A Roswell-based psychotherapy services provider, Carenow Services, LLC (along with its CEO) has agreed to resolve allegations of violating the False Claims Act. This was completed by billing Medicare and Medicaid for psychotherapy sessions at nursing homes that were either incorrectly documented, medically unnecessary, or billed at higher rates, which is a process known as ‘upcoding.’ The civil settlement was reached by Assistant U.S. Attorney Armen Adzhemyan, the civil Elder Justice Coordinator, and Georgia Assistant Attorney General Sara Vann.

The major counts of this fraudulent activity can be summarized as follows:

  • Between 2012 and 2018, Carenow billed Medicare and Medicaid for psychotherapy sessions at nursing homes/facilities that did not have any medical necessity.
  • Where the sessions were needed medically, Carenow upcoded these services and billed Medicare and Medicaid at higher rates.

Full details of the settlement can be found here.

This case is a prime example of how organizations can take advantage of existing programs like Medicare and Medicaid and use it to their financial benefit. These two members of the DJO Whistleblower Law Group played a key role in this case. Managing partner, Daniel Ocasio, worked tirelessly as part of the litigation team and Director of Investigations, Christopher Piacentile, was the originating and lead investigator. As stated by Chris himself, “Early on, it was quite evident that the fraud here was egregious when we discovered that the company was submitting bills for psychotherapy sessions for deceased patients. This provider would treat the chart, and not actually see or visit the patient before submitting their bill.” This settlement showcased the dedication and expertise that these two individuals bring to the DJO Whistleblower Law Group.

Daniel Ocasio, Christopher Piacentile, and the rest of the team would like to thank the U.S. Attorney’s Office for the Northern District of Georgia, the Georgia Medicaid Fraud Control Unit, and Health and Human Services—Office of the Inspector General, and the Federal Bureau of Investigations for their swift and complete closure of this case. Whistleblowers tend to receive between 15%-25% of the settlement once it is complete. Coming forward as a whistleblower in general is not an easy task, but it is an important one that can make a difference.

If you find yourself in a position where you witness fraudulent activity, reach out to our team here. We will provide a supportive, confidential environment to speak freely, and assist in holding organizations accountable.

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The DJO Law Group Takes Part in Important Downey Settlement Regarding Fraudulent Billing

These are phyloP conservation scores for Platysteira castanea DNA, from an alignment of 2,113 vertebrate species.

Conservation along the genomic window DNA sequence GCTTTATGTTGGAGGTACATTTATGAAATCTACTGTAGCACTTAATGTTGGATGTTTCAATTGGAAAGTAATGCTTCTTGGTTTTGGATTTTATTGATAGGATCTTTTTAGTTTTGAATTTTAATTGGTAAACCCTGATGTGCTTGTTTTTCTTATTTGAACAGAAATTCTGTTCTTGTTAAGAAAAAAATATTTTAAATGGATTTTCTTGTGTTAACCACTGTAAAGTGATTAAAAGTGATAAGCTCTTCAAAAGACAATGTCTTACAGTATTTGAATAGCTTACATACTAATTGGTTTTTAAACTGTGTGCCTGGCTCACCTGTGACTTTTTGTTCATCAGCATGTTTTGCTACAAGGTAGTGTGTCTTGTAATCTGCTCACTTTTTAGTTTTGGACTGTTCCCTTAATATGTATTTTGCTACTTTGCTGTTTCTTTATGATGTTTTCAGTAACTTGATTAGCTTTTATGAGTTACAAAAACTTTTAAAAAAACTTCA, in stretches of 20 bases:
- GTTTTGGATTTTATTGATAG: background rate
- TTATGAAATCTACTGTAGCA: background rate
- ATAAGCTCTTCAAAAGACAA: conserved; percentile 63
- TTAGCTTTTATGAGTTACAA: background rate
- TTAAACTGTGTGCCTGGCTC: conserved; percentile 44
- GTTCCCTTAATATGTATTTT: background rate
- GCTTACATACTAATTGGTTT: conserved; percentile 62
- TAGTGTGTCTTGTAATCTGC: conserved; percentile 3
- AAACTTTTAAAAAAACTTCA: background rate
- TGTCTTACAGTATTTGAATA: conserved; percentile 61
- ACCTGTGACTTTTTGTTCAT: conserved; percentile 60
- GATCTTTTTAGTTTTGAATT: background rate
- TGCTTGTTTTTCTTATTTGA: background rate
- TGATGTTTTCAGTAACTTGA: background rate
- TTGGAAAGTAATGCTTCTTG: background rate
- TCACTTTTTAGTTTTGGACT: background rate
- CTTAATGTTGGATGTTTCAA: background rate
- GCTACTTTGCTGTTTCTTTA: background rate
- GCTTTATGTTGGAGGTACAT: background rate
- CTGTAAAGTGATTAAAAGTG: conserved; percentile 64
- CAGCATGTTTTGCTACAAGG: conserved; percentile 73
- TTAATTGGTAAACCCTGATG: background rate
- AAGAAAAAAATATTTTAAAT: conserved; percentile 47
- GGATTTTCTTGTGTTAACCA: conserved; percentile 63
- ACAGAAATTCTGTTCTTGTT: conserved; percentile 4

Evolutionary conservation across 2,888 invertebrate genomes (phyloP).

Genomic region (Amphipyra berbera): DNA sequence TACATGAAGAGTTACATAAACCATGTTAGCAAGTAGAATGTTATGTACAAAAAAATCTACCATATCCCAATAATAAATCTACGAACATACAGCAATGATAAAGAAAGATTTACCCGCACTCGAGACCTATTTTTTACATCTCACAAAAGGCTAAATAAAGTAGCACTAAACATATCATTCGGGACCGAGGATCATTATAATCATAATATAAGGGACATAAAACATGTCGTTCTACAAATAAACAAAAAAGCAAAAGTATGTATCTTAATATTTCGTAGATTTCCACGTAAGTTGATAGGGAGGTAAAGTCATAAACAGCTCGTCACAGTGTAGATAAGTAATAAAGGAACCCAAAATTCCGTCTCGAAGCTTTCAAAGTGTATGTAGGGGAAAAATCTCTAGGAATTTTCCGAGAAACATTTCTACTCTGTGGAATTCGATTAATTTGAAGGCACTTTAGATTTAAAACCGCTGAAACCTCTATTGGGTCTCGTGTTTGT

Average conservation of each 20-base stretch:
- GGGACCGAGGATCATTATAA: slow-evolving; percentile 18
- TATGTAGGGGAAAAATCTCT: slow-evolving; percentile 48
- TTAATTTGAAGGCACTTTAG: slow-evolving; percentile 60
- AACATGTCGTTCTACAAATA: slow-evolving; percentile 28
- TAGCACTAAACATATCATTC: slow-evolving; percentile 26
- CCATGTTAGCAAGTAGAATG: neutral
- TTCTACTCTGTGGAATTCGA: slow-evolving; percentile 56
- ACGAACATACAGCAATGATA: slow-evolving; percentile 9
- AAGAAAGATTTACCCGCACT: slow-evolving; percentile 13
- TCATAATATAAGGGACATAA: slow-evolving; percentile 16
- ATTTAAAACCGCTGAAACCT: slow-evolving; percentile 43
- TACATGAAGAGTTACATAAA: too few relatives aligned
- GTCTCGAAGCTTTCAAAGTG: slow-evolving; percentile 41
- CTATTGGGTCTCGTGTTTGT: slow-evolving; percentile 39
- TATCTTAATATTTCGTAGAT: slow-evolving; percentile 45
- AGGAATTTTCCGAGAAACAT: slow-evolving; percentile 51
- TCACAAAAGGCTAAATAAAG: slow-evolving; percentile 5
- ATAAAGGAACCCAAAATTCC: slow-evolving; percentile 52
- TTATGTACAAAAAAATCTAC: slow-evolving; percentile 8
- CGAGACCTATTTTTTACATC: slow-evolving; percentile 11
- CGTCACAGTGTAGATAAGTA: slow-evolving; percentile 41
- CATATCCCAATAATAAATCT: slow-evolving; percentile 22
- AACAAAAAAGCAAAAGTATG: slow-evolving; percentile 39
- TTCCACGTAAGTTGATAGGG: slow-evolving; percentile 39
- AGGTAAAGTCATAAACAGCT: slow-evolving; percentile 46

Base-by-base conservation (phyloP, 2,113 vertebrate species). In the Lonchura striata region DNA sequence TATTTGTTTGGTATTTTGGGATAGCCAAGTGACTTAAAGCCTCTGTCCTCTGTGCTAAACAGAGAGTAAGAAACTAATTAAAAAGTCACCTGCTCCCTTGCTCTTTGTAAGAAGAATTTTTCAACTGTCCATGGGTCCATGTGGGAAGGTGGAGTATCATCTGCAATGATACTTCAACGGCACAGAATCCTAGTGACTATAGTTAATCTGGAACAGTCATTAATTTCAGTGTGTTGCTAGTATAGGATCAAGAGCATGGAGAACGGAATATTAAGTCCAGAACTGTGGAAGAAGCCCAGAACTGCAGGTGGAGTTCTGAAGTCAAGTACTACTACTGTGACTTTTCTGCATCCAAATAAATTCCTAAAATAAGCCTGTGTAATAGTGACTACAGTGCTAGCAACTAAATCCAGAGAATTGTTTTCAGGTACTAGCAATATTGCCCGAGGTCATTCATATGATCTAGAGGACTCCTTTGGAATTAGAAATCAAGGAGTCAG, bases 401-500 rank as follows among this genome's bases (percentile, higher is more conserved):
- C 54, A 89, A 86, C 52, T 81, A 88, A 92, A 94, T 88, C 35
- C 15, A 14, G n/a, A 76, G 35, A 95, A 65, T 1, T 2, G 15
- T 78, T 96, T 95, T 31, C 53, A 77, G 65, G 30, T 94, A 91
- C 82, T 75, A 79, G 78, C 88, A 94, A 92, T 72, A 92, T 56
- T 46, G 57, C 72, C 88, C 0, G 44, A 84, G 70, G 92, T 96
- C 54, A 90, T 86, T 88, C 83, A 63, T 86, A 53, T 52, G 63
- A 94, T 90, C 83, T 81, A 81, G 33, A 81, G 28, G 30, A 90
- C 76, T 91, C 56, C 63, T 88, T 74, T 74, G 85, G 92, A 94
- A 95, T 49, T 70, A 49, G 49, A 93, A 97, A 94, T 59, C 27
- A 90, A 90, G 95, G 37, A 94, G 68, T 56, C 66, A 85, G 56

The Dynamic Duo is at it again! Managing Partner, Daniel Ocasio, and Christopher Piacentile, CFE, two members of the DJO Whistleblower Law Group and the originators of uncovering this industry-wide fraud, have struck again. Fresh off the $40 million Apria settlement, this is now the second identical respiratory fraud settlement they have managed.

A Downey-based provider, SuperCare Health, Inc. has agreed to settle allegations that it took advantage of public health care programs through billing for ventilator services that weren’t medically reasonable or necessary. The whistleblower in this case, a respiratory therapist who worked for SuperCare, will receive substantial compensation for his part in exposing the corrupt practices enacted by the company. The main basis of the claim focuses on fraudulent billing practices.

The major counts of this criminal activity can be summarized as follows:

  • This settlement agreement was based out of two states: California and Nevada, where non-invasive ventilators (or NIVs) were provided by SuperCare and allegedly billed to public health programs when these NIVs were no longer needed or necessary. 
  • SuperCare then submitted, or caused others to submit, false claims to Medicare and Medicaid between May 2013 and October 2019 as a result.

Full details of the settlement can be found here.

This case is a prime example of how powerful whistleblowers are in enacting change and demanding justice. These two members of the DJO Whistleblower Law Group played an important role in this case. Managing partner, Daniel Ocasio, worked tirelessly as part of the litigation team, and Director of Investigations, Christopher Piacentile, was the originating and lead investigator. This settlement showcased the dedication and expertise that these two individuals bring to the DJO Whistleblower Law Group.

Daniel Ocasio, Christopher Piacentile, and the rest of the team would like to thank the brave individual who came forward to do the right thing and demand justice. Whistleblowers tend to receive between 15%-25% of the settlement once it is complete. Coming forward as a whistleblower is not an easy task, but it is an important one that can make a difference.

If you find yourself in a position where you witness fraudulent activity, reach out to our team here. We will provide a supportive, confidential environment to speak freely, and assist in holding organizations accountable.

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Reporting Fraud: HIPAA What You Should Know!

If you find yourself in a position to blow the whistle on fraud in your organization, there are a lot of questions and grey areas that come up. At the beginning stages of building your case, you’ll have to gather a lot of evidence to prove an instance of fraud, but this is not so simple for healthcare workers.

A challenge for potential whistleblowers is understanding what an individual can take from their employer in order to prove their violation of the False Claims Act or compliance regulation, while navigating privacy laws like HIPAA.

The importance of understanding HIPAA in whistleblowing